Friday, March 17, 2006

Is It Possible to Have Nostalgia...

... for something that only happened six months ago?

Seems like a LOT longer than that, but it was just September of last year that I went to Mississipi.

Many thanks again to Rivrdog, for posting my observations about the trip back when I hadn't committed to running my own blog. Also for the really nice things he said about me back then :)

Shortly after that trip, I started thinking seriously about looking for a position in FEMA that I was qualified for. See, I LIKE helping people, and if I could have a job where I was being PAID to help people, that would just rock.

Well, I'm not a college graduate, and apparently (according to FEMA), only college graduates are qualified to help others. So I never applied for a job with them.

This is probably a Very Good Thing(tm).

See, here's the thing... With a very, very few exceptions, PEOPLE and PRIVATE ORGANIZATIONS (whether they be private charities, or corporations) are better at DAMN NEAR EVERYTHING than the FedGov is.

Charity is most definately NOT one of those few exceptions.

I'm going to keep my good-paying IT job, not go to work for the government. I'm going to keep vacation time on the books, so I can take time off when I decide I should. I'm going to keep good ties to friends, family, and private charitable organizations. I'm going to keep money in the bank. I'm going to look after my family FIRST.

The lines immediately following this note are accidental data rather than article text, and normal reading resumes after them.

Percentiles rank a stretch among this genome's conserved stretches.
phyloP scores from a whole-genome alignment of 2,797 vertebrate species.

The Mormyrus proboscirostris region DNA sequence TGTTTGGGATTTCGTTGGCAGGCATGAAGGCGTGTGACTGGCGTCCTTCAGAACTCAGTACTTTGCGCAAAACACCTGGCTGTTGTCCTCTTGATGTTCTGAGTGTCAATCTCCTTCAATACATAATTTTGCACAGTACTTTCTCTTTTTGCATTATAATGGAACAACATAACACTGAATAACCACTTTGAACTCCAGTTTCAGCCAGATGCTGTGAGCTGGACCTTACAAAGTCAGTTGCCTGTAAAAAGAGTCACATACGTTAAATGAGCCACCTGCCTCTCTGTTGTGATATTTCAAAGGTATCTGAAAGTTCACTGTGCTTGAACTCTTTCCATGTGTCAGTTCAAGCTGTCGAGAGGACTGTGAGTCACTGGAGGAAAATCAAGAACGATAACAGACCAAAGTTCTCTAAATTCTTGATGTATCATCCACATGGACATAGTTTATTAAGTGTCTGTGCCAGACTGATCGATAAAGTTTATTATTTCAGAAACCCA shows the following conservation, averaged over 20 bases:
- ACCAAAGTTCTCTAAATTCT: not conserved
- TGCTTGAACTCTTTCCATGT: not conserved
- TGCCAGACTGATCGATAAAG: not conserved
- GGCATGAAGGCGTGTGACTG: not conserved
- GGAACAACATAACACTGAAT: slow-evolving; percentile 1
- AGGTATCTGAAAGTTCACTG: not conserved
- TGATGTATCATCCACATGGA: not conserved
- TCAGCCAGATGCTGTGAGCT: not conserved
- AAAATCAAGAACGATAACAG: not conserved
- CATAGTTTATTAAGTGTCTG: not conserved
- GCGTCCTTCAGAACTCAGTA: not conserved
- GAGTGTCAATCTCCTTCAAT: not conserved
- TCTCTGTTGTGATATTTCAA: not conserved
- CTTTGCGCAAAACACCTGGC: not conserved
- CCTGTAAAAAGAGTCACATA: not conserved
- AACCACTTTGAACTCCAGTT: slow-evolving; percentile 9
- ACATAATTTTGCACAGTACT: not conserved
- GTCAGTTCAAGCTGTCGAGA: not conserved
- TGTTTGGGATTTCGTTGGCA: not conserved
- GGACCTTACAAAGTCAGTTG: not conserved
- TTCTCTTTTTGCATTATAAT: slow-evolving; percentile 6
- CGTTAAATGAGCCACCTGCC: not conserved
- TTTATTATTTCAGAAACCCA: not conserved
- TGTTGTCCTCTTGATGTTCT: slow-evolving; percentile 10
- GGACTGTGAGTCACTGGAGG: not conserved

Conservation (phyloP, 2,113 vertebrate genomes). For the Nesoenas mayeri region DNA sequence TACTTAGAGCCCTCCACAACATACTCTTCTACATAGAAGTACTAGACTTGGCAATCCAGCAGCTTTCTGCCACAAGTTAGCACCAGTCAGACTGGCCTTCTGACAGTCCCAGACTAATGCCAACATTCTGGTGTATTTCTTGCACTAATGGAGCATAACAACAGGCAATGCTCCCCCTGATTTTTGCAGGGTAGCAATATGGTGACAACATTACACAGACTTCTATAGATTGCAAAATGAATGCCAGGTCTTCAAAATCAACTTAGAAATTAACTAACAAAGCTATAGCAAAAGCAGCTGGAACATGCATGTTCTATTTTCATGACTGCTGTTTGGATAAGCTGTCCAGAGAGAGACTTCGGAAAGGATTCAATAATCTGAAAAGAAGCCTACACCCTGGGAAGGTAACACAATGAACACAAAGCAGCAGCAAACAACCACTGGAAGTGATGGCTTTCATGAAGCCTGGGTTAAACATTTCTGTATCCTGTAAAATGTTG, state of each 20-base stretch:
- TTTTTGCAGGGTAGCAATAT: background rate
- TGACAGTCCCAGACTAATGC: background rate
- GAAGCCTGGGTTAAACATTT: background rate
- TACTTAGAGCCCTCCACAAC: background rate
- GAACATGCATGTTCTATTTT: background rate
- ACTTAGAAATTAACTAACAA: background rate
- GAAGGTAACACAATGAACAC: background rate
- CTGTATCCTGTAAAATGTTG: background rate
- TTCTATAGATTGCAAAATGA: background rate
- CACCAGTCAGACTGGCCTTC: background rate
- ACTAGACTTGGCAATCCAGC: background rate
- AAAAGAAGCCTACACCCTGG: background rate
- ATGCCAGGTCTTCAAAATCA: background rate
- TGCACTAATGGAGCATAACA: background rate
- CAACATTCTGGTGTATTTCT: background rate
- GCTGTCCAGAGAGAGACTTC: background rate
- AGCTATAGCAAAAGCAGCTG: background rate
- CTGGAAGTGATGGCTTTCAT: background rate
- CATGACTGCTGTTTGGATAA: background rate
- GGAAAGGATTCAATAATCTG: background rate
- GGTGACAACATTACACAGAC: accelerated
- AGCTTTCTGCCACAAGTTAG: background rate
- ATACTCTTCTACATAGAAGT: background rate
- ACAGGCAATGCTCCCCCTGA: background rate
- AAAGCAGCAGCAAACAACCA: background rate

And next time a disaster like Katrina hits, I'm going to talk about it with Lisa, and if we agree, I (or we) will take time off work, let friends and family and local charities know what we're doing and ask for their support, buy anything needed to fill the gaps, and then take as much as possible to where it's needed.

We acted WAY too slow after Katrina. We waited to hear from my brother-in-law, Donnie, who was in the disaster area, and comm networks prevented communication for TOO LONG.

Next time, we'll act on comms from news (preferably bloggers, not the MSM) and other charitable organiziations like Red Cross and Salvation Army, to move with what's needed, and move QUICKLY.

I fully expect to beat FEMA to the local scene. I'll be proud if I can beat Wal-Mart and FedEx. Again, showcasing how individuals and private organizations are better at ALMOST EVERYTHING than the FedGov is.

Support your local charities, take care of people around you, support missions to help those further away, and tell the FedGov to go piss up a rope.

And in this post, I'm not even going to address the gov't proclivity to theft and perjory... that one has me seeing red too much to write coherently yet.

6 Comments:

Blogger Rivrdog said...